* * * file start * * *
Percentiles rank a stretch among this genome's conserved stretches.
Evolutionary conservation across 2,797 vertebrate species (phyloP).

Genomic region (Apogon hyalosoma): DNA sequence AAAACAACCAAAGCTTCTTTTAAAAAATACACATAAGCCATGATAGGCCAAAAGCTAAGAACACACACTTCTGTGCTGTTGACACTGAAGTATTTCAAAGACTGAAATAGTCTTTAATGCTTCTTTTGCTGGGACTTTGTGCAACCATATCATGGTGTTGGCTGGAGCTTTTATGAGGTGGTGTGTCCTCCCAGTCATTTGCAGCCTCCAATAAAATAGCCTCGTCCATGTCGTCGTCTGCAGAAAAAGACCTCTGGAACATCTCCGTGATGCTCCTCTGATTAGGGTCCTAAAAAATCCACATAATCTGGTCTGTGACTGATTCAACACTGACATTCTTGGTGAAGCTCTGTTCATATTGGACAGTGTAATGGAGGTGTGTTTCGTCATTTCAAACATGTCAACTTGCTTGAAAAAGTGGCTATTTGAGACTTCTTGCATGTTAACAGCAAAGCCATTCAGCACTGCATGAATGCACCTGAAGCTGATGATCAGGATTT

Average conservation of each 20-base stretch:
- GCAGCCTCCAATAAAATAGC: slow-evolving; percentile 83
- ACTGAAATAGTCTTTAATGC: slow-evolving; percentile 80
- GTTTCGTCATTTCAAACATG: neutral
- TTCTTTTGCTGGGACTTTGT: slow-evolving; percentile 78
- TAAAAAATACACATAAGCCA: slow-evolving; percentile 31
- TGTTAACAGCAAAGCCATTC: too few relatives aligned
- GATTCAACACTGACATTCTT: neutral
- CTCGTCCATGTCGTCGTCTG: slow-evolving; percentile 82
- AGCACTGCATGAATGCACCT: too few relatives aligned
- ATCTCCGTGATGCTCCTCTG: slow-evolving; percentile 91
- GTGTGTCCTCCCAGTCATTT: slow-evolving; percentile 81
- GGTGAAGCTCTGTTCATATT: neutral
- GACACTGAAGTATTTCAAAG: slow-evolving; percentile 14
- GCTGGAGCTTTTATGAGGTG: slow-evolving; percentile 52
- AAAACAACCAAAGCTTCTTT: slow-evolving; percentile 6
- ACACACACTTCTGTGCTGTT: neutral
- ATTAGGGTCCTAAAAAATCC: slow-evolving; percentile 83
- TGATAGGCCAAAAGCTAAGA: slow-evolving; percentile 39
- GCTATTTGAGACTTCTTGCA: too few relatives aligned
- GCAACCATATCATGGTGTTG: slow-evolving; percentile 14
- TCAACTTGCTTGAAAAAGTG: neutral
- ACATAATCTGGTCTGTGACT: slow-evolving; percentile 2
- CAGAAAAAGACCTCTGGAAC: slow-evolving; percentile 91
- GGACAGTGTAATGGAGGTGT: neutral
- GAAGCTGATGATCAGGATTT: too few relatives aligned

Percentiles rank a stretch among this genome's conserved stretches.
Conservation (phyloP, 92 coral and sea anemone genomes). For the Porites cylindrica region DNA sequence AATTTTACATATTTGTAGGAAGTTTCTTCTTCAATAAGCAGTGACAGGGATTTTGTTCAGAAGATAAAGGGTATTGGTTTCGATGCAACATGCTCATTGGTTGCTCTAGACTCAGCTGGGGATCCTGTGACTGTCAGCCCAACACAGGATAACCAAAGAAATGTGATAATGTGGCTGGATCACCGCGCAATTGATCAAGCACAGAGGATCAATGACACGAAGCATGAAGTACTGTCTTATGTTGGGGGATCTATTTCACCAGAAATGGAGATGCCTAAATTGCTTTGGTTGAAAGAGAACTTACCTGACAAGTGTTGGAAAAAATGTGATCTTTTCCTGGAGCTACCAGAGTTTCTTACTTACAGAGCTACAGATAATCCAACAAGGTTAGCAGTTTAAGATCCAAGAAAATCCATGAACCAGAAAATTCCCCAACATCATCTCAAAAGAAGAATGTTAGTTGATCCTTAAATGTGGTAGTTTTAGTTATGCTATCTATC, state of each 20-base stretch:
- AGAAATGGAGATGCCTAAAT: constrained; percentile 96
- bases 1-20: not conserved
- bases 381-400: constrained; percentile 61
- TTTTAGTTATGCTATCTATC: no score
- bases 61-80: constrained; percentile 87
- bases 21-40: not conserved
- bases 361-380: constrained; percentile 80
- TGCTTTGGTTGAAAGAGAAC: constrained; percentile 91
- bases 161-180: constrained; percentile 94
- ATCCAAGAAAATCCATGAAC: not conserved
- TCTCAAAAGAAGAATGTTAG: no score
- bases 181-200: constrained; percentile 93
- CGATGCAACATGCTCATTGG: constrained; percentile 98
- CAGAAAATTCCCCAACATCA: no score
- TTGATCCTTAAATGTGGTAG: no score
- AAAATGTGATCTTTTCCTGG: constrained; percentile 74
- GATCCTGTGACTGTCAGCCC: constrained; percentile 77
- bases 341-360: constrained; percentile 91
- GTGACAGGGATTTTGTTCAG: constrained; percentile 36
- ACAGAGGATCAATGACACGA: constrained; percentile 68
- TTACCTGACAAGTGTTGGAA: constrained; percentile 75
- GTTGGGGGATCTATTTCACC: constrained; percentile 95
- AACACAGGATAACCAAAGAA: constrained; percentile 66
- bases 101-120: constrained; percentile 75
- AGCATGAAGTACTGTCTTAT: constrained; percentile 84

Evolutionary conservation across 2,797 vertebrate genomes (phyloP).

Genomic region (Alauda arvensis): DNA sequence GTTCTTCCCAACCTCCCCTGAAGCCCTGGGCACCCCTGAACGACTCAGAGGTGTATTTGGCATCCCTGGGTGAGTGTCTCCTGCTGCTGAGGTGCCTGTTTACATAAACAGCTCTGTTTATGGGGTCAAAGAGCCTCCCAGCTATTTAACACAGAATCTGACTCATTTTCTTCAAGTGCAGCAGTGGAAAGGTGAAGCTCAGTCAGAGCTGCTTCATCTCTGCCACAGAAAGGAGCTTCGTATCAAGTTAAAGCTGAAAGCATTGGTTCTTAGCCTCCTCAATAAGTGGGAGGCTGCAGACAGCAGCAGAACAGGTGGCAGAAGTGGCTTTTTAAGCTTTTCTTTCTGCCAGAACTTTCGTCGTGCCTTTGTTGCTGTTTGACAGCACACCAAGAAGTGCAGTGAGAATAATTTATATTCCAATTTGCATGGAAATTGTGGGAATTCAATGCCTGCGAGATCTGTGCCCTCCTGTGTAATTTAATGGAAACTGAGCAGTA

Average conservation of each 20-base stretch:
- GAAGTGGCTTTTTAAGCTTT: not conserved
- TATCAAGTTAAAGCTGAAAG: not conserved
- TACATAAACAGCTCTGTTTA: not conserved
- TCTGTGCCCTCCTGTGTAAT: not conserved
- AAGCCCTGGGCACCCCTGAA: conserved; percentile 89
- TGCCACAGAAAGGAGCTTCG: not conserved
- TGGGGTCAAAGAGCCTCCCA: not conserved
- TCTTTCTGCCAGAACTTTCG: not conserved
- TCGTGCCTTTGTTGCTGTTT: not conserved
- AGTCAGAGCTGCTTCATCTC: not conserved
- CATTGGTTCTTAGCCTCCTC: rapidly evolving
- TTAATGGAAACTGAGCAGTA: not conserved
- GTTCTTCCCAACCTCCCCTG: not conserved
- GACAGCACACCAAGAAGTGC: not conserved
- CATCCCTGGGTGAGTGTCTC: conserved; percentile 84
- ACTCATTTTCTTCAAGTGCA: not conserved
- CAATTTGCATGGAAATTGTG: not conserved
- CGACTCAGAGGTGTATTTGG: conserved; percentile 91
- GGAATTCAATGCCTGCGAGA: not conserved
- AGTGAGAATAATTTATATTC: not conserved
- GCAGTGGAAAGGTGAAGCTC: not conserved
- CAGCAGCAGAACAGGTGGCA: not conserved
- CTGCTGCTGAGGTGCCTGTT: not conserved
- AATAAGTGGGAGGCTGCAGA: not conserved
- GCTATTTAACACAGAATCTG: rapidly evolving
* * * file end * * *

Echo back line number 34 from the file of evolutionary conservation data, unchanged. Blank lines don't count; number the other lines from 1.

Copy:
- bases 381-400: constrained; percentile 61